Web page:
Saturday, December 15, 2012

List of Delaware's Reptiles & Amphibians

Delaware's Reptiles & Amphibians
This list contains all of the Reptiles and Amphibian species which may be found in the state of Delaware. Some species are extremely rare, federally and / or state protected, and may be unlikely to be encountered in the wild.

Delaware is home to 20 species of Snakes, though many species are rarely seen due to their reclusive habits or low and fragmented population numbers. 
  • Eastern Garter Snake
  • Northern Water Snake
  • Eastern (Black) Rat Snake    
  • Northern Black Racer
  • Northern Ring-necked Snake
  • Eastern Worm Snake
  • Eastern Smooth Earth Snake
  • Eastern Hog-nosed Snake
  • Northern Rough Green Snake     
  • Northern Brown Snake
  • Northern Copperhead
  • Eastern Ribbon Snake  
  • Eastern Milk Snake
  • Coastal Plains Milk Snake
  • Eastern King Snake     
  • Plain-bellied Water Snake     
  • Queen Snake
  • Corn Snake endangered
  • Northern Scarlet Snake
  • Northern Red-bellied Snake
The best way to observe many of Delaware's Turtle species is to look along the edge of ponds and rivers on a warm day, where many species bask in the sun on the banks, on rocks, or branches and fallen trees overhanging the water. There are 10 Turtle species found in Delaware.
  • Eastern Pained Turtle      
  • Eastern Snapping Turtle
  • Stinkpot
  • Northern Red-eared Slider
  • Northern Red-bellied Cooter
  • Eastern Mud Turtle
  • Eastern Box Turtle              
  • Northern Diamond-backed Terrapin                     
  • Spotted Turtle
  • Bog Turtle endangered
 Sea Turtles
Although very rare, 5 species of Sea Turtles may pass through our waters from time to time. All 5 species are endangered. The state's first ever nesting Sea Turtle, a Green Sea Turtle, laid eggs on our shore in 2011.
  • Loggerhead Sea Turtle endangered
  • Kemp's Ridley Sea Turtle endangered
  • Atlantic Hawksbill Sea Turtle endangered
  • Green Sea Turtle endangered
  • Leatherback Sea Turtle endangered
Many of Delaware's Frogs are seasonally active, meaning you're most likely to see and hear them in the Spring and early Summer when they gather in mass numbers to breed. Delaware is home to 13 species of Frogs.
  • Southern Leopard Frog
  • American Bullfrog
  • Fowler's Toad
  • Northern Green Frog
  • Northern Cricket Frog
  • American Toad
  • Northern Spring Peeper
  • Gray Tree Frog 
  • Green Tree Frog
  • New Jersey Chorus Frog
  • Pickerel Frog
  • Wood Frog
  • Eastern Spadefoot  
  • Cope's Gray Tree Frog
  • Carpenter Frog
  • Barking Tree Frog endangered
Delaware is home to 3 species of Toads. Like Frogs, Toads are seasonally active - but they're also fairly common throughout the non-breeding season (except for the Spadefoot) due to their higher toleration of dry conditions. Typically the American Toad is found in the Piedmont region (New Castle county), and the Fowler's Toad takes over throughout Kent and Sussex counties. The Spadefoot Toad is rarely seen, only after very heavy rains does it come out of the ground to breed. Some years they don't emerge at all, if the rains aren't good enough.
  • Fowler's Toad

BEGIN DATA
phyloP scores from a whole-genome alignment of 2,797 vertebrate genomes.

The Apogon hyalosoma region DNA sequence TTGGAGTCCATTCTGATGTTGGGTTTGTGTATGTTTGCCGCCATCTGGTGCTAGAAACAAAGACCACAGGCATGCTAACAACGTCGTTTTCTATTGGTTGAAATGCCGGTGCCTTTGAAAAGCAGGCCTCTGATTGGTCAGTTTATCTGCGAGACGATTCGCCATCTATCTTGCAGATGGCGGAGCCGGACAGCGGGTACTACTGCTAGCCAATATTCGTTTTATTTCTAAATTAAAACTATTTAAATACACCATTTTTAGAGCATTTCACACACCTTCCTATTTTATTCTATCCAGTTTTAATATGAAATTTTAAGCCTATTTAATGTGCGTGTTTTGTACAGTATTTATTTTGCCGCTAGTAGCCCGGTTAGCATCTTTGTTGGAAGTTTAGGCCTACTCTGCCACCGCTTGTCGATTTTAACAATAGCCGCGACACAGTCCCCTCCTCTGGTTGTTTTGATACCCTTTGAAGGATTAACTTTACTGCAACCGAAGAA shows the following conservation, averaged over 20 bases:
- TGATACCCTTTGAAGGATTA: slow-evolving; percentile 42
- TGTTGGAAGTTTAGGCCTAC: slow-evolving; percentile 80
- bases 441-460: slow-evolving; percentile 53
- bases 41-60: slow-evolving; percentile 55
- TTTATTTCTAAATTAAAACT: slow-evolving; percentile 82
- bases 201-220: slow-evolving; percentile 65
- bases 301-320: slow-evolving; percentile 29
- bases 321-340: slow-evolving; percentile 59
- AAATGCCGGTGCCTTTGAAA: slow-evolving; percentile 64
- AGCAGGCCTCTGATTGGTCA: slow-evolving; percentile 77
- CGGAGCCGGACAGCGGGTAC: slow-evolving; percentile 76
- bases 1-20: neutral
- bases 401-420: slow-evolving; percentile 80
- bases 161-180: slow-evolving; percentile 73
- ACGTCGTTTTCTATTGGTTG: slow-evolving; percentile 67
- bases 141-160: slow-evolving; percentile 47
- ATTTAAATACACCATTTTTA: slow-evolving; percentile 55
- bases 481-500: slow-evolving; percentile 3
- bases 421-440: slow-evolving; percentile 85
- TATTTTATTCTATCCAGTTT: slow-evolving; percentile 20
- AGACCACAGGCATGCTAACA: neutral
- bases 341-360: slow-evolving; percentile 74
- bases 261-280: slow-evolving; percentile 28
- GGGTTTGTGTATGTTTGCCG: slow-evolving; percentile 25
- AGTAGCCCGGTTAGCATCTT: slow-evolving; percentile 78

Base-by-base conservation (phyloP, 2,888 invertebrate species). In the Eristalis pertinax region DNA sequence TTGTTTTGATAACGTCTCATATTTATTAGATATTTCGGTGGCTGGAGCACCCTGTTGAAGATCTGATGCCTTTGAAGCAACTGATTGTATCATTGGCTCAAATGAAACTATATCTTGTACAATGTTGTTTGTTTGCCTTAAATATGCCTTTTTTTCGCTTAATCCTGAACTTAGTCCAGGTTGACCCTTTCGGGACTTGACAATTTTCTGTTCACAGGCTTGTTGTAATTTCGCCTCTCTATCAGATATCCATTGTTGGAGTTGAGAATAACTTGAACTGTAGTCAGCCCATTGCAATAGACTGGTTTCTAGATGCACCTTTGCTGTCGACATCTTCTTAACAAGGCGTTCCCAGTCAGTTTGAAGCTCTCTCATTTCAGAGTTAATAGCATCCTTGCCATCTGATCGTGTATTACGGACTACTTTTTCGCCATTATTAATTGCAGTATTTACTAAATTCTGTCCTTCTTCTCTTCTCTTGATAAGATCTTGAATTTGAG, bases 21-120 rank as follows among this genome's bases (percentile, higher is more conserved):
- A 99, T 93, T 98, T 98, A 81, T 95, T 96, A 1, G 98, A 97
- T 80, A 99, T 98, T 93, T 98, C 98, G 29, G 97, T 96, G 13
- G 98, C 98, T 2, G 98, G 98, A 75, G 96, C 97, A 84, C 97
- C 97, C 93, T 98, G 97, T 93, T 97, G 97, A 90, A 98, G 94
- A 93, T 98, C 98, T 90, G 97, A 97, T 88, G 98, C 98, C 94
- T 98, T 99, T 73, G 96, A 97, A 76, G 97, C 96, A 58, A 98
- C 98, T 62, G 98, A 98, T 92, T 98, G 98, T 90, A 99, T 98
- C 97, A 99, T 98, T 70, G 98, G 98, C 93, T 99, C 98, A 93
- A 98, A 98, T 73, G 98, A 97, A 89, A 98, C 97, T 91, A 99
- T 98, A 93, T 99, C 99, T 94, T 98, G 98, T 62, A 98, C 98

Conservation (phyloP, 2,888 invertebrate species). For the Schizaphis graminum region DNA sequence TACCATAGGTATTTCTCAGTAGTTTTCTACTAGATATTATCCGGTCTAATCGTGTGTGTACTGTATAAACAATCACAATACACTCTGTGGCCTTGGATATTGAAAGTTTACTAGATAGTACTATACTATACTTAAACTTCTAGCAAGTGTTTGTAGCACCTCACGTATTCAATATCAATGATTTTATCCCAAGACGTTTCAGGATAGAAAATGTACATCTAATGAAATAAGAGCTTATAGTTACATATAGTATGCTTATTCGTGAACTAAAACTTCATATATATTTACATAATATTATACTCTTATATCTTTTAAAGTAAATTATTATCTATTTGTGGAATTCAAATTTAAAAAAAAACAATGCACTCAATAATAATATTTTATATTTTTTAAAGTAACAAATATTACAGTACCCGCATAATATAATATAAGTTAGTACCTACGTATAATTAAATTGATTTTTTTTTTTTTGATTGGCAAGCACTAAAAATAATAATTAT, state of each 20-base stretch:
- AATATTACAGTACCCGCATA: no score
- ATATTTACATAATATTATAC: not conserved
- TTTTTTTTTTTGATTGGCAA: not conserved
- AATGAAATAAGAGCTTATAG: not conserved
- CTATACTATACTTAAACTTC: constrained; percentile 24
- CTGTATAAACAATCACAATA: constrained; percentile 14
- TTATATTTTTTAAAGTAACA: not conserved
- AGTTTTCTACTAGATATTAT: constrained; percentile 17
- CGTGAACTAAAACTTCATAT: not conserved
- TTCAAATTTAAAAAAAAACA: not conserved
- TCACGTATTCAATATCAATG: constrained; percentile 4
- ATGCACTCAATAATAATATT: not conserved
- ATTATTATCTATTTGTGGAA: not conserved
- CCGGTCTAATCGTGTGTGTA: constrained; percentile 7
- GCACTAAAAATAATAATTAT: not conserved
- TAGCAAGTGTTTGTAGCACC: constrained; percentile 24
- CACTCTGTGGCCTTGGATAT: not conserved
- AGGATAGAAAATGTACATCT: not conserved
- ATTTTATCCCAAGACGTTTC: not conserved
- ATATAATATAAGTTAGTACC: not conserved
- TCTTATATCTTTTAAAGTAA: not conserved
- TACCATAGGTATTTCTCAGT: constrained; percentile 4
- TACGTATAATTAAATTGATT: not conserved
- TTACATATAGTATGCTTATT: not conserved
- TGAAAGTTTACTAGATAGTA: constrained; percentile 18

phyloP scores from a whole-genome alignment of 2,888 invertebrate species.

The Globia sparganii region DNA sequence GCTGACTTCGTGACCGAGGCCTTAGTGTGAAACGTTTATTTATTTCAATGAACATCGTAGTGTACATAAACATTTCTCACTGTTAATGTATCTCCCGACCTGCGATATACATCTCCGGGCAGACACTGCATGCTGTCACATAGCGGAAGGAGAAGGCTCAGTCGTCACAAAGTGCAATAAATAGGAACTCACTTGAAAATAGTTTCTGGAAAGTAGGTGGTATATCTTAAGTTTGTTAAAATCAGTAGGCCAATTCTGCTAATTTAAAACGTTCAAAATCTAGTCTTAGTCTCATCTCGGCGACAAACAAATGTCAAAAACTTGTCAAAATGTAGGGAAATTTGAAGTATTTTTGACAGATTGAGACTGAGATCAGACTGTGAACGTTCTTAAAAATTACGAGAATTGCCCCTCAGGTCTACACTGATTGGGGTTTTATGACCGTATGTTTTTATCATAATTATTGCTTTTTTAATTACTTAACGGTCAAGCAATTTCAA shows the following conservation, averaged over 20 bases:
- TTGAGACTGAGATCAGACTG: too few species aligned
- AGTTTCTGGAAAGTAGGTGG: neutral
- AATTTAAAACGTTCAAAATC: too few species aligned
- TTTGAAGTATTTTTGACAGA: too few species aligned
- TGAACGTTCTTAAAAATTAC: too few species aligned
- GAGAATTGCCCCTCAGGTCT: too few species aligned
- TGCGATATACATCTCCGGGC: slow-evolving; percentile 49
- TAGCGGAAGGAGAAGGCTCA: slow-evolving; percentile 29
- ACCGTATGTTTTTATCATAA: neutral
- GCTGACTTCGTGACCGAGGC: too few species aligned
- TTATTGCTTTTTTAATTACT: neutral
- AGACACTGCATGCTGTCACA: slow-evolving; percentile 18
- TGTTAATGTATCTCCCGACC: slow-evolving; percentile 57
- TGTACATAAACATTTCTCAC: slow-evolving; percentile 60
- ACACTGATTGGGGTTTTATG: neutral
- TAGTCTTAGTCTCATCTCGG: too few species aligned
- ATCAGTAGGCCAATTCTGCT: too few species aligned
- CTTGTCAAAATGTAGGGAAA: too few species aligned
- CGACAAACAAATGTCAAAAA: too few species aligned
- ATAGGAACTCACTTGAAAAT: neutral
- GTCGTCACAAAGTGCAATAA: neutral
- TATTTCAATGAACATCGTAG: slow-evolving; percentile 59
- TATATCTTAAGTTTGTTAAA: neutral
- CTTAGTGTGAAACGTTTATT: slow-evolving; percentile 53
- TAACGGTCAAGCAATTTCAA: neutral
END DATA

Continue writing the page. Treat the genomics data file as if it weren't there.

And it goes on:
• American Toad
  • Eastern Spadefoot Toad
Most of Delaware's Salamanders are rarely seen due to their subterranean and reclusive lifestyles or are generally uncommon. The best time to observe the majority of our salamanders is during their breeding seasons when they migrate from their woodland homes and hibernation areas to the temporary vernal pools in which they breed. There are 11 species of Salamanders documented to inhabit Delaware.
  • Northern Red-backed Salamander
  • Spotted Salamander
  • Marbled Salamander
  •  Northern Two Lined Salamander
  • Red Spotted Newt
  • Four-toed Salamander
  • Northern Dusky Salamander
  • Northern Red Salamander
  • Long-tailed Salamander
  • Eastern Mud Salamander
  • Eastern Tiger Salamander endangered     
Four species of Lizards are found in Delaware. Best observed while they are basking on trees, rocks, concrete and other surfaces during warm, sunny afternoons.
  • Common Five-lined Skink
  • Eastern Fence Lizard
  • Ground Skink
  • Broad-headed Skink

Have Questions? Contact


  1. It would be really nice to have accompanying photos so we could ID the species as we see them.

    1. Good point. That's been a primary goal of mine since starting this site, and I hope to get it completely finished within the next year. The setback is I don't want to run into any ownership issues by using someone else's images or videos; to avoid any issues like that, I'm using my own images for the site - it's just taking a bit of time to get all of those shots. I have 60-70% of what's needed for this page, and I'm going to go ahead and update with what I have soon. I was hoping to get all of the images needed this year, but with cold weather coming in it looks like I'll have to wait to get the last bunch until next spring. When it's complete, this page will have images next to each species name and detailed information when an image or name is clicked on.

      Thanks for the feedback, and I'm sorry if you had trouble finding anything because of the issue. I'm still working on the page, things will run smooth eventually. Check back soon, or send me an email ( if you have any questions.